Ed Gass-Donnelly: Yeah. I wanted this to be very old school and elegant. For me, one of the biggest reference points was Rosemary’s Baby. I was trying to make a movie that is simple and restrained and much more about the character and her internal arc as opposed to a more external, conventional approach that’s plot driven. Polanski did such a great job with Rosemary’s Baby. But that’s the kind of horror that most interests me, when it’s used as a means to explore wider issues. Horror can be a great device for exploring social commentary – Dawn of the Dead was amazing in that way – or getting into a deeper character study. And that’s the approach I took here.
Q. Would you say you’re an actor’s director? That you like working with actors more than, say effects, which bedevil a lot of horror films?
Ed Gass-Donnelly: Yeah, everything I do is actor-driven. I’m doing a high concept political kidnapping action thriller next but, again, it had to be rooted in rich themes and ideas and really strong characters. I think that’s how you make movies with crossover appeal that can transcend genre.
Q. What was the biggest lesson you took away from the experience of making The Last Exorcism: Part 2?
Ed Gass-Donnelly: Well, this is the first movie ever that I’ve been on that I’m not also a producer, so the biggest challenge came towards the end of post-production, once the movie got bought, and there was pressure to meet a release date. Up until that point, we’d had this casual, languid shooting and editing process and then suddenly we were being shot out of the canon. It was like: “Holy fuck, we have to finish this in three weeks!” And let me tell you, it’s not the way that I like to work… not that I can really complain because it comes from a positive place. So, it was really the reality of having to deal with that kind of sudden post-production process, which really involves working non-stop. It’s not a pleasant way to work. But then when you think about how many people are going to see it and how many screens this is going to open in, then you have to view it as a positive learning experience.
Q. Do you feel any sense of nervousness about the release date?
Ed Gass-Donnelly: Honestly, with horror you’ve got such hardcore opinionated fans that all I can do is step back and let things take their course. It’s kind of cool that people are so passionate about horror because it’s rare in many ways to get people to be passionate about anything nowadays. So, even though I really care about this, you have to disengage after a point and let people do what they want with it.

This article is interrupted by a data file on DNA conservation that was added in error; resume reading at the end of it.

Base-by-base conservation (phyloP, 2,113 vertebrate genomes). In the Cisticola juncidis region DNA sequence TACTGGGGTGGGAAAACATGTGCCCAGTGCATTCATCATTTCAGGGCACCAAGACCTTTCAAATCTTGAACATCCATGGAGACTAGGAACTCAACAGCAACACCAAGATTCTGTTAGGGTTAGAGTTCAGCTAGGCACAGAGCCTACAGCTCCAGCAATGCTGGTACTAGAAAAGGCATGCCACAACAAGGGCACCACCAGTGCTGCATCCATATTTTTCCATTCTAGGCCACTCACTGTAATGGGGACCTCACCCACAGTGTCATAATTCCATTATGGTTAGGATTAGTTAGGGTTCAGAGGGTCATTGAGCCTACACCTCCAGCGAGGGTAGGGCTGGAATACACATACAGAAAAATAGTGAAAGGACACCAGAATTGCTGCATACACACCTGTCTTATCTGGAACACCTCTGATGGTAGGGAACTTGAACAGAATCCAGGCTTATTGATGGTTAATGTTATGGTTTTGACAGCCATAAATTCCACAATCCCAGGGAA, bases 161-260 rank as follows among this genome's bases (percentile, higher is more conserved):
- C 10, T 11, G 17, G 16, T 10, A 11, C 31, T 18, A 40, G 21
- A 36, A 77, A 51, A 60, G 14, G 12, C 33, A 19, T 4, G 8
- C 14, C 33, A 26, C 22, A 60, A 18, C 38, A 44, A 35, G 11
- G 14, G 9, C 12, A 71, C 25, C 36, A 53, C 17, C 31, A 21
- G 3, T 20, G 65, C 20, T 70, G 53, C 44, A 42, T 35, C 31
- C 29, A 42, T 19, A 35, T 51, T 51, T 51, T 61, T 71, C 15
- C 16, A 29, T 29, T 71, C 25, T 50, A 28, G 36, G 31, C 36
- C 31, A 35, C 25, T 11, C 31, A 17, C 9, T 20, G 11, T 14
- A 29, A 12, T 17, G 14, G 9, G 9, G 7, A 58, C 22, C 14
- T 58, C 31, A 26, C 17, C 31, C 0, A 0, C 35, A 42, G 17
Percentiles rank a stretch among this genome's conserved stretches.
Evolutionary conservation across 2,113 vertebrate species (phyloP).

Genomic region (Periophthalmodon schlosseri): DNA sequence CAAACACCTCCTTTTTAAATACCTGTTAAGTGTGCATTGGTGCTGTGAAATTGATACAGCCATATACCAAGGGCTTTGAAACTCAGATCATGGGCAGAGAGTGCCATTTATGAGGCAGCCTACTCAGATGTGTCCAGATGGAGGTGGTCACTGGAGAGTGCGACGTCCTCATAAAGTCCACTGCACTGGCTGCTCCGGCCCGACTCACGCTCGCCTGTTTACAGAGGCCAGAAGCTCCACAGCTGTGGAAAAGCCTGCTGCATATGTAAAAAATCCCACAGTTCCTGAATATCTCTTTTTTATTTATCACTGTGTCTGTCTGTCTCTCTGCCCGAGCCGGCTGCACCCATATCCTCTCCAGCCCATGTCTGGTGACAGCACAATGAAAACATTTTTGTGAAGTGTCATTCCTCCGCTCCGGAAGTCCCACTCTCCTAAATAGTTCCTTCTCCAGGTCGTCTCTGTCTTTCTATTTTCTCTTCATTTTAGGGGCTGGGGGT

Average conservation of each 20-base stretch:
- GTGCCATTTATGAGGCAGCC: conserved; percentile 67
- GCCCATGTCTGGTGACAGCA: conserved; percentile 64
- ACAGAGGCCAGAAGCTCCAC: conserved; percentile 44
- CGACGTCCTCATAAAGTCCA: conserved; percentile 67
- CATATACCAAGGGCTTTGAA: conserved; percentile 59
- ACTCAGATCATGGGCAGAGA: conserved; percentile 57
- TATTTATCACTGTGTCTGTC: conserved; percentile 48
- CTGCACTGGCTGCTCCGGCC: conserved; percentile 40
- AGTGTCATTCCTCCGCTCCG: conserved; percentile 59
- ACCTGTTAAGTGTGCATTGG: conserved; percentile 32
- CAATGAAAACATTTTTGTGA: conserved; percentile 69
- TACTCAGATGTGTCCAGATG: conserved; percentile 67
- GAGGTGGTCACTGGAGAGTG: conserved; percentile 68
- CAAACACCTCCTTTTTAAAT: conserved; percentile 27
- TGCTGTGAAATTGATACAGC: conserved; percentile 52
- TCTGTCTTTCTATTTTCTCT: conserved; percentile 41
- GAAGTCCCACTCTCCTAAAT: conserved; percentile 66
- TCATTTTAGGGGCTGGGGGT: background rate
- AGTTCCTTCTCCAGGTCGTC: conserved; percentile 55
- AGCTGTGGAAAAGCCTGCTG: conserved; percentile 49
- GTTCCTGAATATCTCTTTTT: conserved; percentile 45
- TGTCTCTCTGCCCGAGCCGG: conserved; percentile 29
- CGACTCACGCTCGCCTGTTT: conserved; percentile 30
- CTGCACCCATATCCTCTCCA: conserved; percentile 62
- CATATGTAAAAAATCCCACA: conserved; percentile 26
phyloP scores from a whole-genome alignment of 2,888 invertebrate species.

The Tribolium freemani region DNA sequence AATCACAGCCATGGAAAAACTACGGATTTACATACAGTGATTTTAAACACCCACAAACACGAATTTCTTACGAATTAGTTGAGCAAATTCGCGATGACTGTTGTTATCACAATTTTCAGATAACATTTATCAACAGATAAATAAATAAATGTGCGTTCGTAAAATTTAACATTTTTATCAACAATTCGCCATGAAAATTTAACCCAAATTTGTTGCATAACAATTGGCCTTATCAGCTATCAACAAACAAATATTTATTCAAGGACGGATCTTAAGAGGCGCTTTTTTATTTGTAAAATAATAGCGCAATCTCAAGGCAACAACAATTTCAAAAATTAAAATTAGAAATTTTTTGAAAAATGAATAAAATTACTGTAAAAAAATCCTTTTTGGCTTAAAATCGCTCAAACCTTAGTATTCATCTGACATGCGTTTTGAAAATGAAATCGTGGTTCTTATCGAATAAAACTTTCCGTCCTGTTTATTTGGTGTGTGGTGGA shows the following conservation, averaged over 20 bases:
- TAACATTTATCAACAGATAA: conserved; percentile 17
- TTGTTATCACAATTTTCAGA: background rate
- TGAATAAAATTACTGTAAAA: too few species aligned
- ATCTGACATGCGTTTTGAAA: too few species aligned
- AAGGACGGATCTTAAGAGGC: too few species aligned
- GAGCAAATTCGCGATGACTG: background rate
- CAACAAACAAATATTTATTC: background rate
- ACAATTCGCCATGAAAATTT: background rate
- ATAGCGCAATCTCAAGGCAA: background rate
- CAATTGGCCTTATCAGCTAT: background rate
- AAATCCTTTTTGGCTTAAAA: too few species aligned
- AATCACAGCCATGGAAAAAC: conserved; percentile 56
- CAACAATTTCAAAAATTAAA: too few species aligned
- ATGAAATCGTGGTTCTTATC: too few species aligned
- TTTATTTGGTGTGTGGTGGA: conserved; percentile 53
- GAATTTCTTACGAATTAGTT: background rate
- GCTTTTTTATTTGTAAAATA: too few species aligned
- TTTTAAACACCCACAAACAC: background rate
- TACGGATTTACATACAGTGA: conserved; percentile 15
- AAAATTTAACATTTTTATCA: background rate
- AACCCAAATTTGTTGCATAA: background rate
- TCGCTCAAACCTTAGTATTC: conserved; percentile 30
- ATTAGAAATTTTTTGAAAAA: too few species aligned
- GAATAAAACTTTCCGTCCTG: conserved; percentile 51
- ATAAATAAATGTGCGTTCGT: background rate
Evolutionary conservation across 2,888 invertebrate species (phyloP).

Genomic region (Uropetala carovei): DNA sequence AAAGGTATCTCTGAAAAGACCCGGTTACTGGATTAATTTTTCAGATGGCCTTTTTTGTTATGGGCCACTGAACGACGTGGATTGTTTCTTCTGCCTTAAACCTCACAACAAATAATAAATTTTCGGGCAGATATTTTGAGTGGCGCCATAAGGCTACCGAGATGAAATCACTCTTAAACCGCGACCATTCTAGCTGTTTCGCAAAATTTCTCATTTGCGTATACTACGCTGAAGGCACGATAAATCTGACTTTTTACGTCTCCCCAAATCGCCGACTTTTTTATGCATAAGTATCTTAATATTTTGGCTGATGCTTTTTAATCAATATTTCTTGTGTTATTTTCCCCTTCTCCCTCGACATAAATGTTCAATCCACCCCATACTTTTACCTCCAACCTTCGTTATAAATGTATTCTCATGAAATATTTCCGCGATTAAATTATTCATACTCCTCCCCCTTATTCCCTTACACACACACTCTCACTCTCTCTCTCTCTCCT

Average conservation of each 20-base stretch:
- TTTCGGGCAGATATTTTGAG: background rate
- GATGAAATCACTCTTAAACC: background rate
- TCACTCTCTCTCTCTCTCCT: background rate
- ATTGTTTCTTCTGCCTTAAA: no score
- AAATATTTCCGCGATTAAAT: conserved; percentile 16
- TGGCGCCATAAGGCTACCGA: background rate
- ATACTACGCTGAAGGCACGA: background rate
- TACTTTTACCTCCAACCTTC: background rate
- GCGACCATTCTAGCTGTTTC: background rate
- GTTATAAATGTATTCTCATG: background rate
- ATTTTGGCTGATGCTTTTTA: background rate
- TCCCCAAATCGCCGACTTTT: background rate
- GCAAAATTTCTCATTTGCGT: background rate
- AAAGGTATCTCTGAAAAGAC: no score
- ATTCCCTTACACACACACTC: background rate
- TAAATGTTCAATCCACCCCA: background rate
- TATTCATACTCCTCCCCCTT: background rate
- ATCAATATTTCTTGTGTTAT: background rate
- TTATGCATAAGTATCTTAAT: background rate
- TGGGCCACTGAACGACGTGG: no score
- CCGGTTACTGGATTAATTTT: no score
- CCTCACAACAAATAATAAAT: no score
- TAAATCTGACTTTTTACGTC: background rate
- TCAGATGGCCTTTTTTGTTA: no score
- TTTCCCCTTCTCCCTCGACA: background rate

Q. Having been a fan of Ashley’s work in the first film how was getting to work with her? And how was working with Eli Roth?
Ed Gass-Donnelly: Ashley was someone I became really close with. She’s just a really great human being and so passionate. She so wanted to do her best. She loves the character of Nell and was so concerned about doing her justice. She was a pleasure to work with. Eli… it’s funny, I had some nervousness about working with him because he’s so huge within the genre and I’d never met him prior to signing up. But my fears were quickly allayed because he’s just this excited, passionate guy who has this encyclopaedic knowledge of horror, which came in really handy for me. If I wrote something wrong, he’d straight away say ‘you can’t do that’ and explain why. Or if I was missing something he would come in and be very helpful because he knows the genre inside out and is so full of good ideas.
Q. And are you working on a thriller next?
Ed Gass-Donnelly: The next one is a supernatural thriller… actually I have two thrillers waiting to go. Both are slated to start shooting in the Fall but I’m not sure which one is going first.
Q. Has either one been cast?
Ed Gass-Donnelly: Not yet, we’re still securing the funding. But whichever one gets that completed first we’ll shoot first and hold the other one over to spring.
Q. Has shooting The Last Exorcism Part II opened more doors for you? Or is it too early to tell?
Ed Gass-Donnelly: Definitely. But my last film, Small Town Murder Songs, was a big one too because it got a lot of attention in the States
- Read our review
- Eli Roth interview
- Ed Gass-Donnelly interview (exclusive)
- The Last Exorcism Part II Photo Gallery
- Watch the trailer
- The Last Exorcism coverage